The global economic crisis has hit poverty reductions efforts worldwide, but plans are still on track to meet a key goal by 2015 according to the World Bank, with India and China making rapid progress.
"The crisis struck just when the developing countries were making significant strides, especially in poverty. Poverty rates were falling in all regions," Delfin Go, lead author of a new World Bank report, told reporters Friday.
"Even in Africa, the rate was falling about one per cent a year from the mid-nineties to about 2005. Although population was growing, the number of poor was actually decreasing because of the rapid progress in China and India," he said.
According to the Global Monitoring Report 2010: The MDGs After the Crisis," that was released yesterday ahead of the two-day Bank-Fund meetings over the weekend, as a result of the crisis, 53 million people that could have been lifted from extreme poverty would fail to improve their condition by 2015.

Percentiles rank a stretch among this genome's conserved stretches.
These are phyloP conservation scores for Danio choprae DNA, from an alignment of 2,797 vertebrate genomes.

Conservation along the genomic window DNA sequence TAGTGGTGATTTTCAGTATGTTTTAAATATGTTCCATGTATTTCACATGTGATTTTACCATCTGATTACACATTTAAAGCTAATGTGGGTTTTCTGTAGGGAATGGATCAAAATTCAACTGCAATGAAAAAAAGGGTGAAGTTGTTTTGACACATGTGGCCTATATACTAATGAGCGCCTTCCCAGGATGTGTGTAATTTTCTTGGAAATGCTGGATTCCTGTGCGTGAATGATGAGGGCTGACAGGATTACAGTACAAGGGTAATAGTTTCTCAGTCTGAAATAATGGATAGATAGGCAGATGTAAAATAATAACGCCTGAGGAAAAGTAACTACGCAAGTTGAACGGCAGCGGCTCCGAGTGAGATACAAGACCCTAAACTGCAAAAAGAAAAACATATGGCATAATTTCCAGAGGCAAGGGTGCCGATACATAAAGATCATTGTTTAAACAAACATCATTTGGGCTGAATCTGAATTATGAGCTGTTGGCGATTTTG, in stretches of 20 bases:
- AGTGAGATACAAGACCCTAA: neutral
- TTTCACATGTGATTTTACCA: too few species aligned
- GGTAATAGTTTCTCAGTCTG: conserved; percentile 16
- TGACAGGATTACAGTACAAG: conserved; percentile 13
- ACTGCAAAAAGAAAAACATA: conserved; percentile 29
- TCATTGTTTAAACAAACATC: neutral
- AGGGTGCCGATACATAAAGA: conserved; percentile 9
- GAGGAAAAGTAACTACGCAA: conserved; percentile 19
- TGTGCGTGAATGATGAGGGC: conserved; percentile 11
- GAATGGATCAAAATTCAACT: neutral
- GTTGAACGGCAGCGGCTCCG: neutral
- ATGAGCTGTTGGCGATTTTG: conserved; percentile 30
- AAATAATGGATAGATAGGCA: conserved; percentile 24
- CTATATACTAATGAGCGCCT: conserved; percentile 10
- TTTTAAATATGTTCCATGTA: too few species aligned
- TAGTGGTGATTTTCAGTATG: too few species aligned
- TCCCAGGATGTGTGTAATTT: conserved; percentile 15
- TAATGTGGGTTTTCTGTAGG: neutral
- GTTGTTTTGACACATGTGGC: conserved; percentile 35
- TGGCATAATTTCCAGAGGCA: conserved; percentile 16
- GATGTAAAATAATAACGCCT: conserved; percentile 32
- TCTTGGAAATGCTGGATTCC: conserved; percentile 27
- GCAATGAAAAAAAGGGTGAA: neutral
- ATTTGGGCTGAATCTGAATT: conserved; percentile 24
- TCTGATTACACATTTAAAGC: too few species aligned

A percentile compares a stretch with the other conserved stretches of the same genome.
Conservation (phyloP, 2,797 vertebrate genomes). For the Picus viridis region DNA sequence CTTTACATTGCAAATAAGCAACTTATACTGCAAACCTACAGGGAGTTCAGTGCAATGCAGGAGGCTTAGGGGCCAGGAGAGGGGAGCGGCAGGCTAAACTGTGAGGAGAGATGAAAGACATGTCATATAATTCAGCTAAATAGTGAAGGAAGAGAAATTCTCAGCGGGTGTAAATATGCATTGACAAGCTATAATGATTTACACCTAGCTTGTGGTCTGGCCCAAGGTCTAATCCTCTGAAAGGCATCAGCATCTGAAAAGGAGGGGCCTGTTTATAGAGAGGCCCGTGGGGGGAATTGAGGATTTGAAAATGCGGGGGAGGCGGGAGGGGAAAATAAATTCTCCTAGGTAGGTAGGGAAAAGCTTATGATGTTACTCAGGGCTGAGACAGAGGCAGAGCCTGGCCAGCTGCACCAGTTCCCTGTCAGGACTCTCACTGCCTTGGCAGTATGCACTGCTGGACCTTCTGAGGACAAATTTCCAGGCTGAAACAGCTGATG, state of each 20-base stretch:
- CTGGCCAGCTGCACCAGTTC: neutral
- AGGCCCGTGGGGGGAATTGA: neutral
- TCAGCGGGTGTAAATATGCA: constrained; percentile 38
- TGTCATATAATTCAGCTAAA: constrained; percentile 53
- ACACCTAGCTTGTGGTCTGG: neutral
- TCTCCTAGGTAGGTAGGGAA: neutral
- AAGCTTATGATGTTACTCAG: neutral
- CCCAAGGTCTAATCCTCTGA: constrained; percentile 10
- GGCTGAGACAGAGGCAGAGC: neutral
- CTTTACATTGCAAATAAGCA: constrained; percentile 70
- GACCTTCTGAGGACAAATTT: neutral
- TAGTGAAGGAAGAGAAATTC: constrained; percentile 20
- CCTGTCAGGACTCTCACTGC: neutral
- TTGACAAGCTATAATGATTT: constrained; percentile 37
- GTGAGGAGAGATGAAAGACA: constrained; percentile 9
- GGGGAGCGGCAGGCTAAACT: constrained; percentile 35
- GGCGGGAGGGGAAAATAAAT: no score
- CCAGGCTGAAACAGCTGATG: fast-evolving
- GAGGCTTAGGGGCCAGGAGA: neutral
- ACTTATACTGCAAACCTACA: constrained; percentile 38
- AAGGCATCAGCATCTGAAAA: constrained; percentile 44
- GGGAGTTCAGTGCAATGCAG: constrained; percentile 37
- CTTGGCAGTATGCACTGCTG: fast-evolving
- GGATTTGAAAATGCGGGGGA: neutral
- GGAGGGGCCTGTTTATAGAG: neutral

South Asia was experiencing a very rapid decline (in poverty) because of India according to GO. However he said that outside of India the rate of reduction of poverty was much less, so with the crisis they would also be harder hit than let's say, India."
He added that India was growing very fast even in recent months and years.